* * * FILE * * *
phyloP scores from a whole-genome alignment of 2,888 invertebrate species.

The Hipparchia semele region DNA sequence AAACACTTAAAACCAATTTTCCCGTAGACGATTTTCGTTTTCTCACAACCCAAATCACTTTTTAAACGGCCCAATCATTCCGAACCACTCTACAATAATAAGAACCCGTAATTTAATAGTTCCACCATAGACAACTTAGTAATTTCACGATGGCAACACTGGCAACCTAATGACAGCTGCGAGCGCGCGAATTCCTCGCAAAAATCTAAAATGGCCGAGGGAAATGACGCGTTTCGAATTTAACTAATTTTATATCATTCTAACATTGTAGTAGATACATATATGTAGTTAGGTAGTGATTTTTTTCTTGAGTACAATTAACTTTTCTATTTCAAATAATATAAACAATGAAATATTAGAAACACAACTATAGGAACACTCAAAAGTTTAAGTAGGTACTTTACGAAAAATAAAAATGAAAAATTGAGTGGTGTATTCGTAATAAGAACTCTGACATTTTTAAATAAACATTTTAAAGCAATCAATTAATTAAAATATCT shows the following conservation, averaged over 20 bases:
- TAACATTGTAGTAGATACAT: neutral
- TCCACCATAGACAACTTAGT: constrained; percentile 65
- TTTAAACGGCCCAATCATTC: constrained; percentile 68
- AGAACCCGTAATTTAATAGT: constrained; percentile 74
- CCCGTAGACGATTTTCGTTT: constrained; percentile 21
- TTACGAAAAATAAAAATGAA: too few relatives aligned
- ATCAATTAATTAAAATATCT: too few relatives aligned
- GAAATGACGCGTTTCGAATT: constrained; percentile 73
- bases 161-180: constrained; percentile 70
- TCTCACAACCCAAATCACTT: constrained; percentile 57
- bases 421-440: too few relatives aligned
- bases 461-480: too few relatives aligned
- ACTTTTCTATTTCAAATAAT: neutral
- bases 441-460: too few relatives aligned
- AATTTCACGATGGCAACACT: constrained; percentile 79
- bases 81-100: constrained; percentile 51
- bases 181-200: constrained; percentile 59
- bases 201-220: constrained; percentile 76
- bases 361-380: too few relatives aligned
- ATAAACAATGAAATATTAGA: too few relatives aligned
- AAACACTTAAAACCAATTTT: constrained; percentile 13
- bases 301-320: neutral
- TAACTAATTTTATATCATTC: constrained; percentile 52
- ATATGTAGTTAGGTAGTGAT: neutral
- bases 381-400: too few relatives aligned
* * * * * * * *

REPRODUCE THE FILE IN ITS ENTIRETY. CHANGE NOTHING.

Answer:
phyloP scores from a whole-genome alignment of 2,888 invertebrate species.

The Hipparchia semele region DNA sequence AAACACTTAAAACCAATTTTCCCGTAGACGATTTTCGTTTTCTCACAACCCAAATCACTTTTTAAACGGCCCAATCATTCCGAACCACTCTACAATAATAAGAACCCGTAATTTAATAGTTCCACCATAGACAACTTAGTAATTTCACGATGGCAACACTGGCAACCTAATGACAGCTGCGAGCGCGCGAATTCCTCGCAAAAATCTAAAATGGCCGAGGGAAATGACGCGTTTCGAATTTAACTAATTTTATATCATTCTAACATTGTAGTAGATACATATATGTAGTTAGGTAGTGATTTTTTTCTTGAGTACAATTAACTTTTCTATTTCAAATAATATAAACAATGAAATATTAGAAACACAACTATAGGAACACTCAAAAGTTTAAGTAGGTACTTTACGAAAAATAAAAATGAAAAATTGAGTGGTGTATTCGTAATAAGAACTCTGACATTTTTAAATAAACATTTTAAAGCAATCAATTAATTAAAATATCT shows the following conservation, averaged over 20 bases:
- TAACATTGTAGTAGATACAT: neutral
- TCCACCATAGACAACTTAGT: constrained; percentile 65
- TTTAAACGGCCCAATCATTC: constrained; percentile 68
- AGAACCCGTAATTTAATAGT: constrained; percentile 74
- CCCGTAGACGATTTTCGTTT: constrained; percentile 21
- TTACGAAAAATAAAAATGAA: too few relatives aligned
- ATCAATTAATTAAAATATCT: too few relatives aligned
- GAAATGACGCGTTTCGAATT: constrained; percentile 73
- bases 161-180: constrained; percentile 70
- TCTCACAACCCAAATCACTT: constrained; percentile 57
- bases 421-440: too few relatives aligned
- bases 461-480: too few relatives aligned
- ACTTTTCTATTTCAAATAAT: neutral
- bases 441-460: too few relatives aligned
- AATTTCACGATGGCAACACT: constrained; percentile 79
- bases 81-100: constrained; percentile 51
- bases 181-200: constrained; percentile 59
- bases 201-220: constrained; percentile 76
- bases 361-380: too few relatives aligned
- ATAAACAATGAAATATTAGA: too few relatives aligned
- AAACACTTAAAACCAATTTT: constrained; percentile 13
- bases 301-320: neutral
- TAACTAATTTTATATCATTC: constrained; percentile 52
- ATATGTAGTTAGGTAGTGAT: neutral
- bases 381-400: too few relatives aligned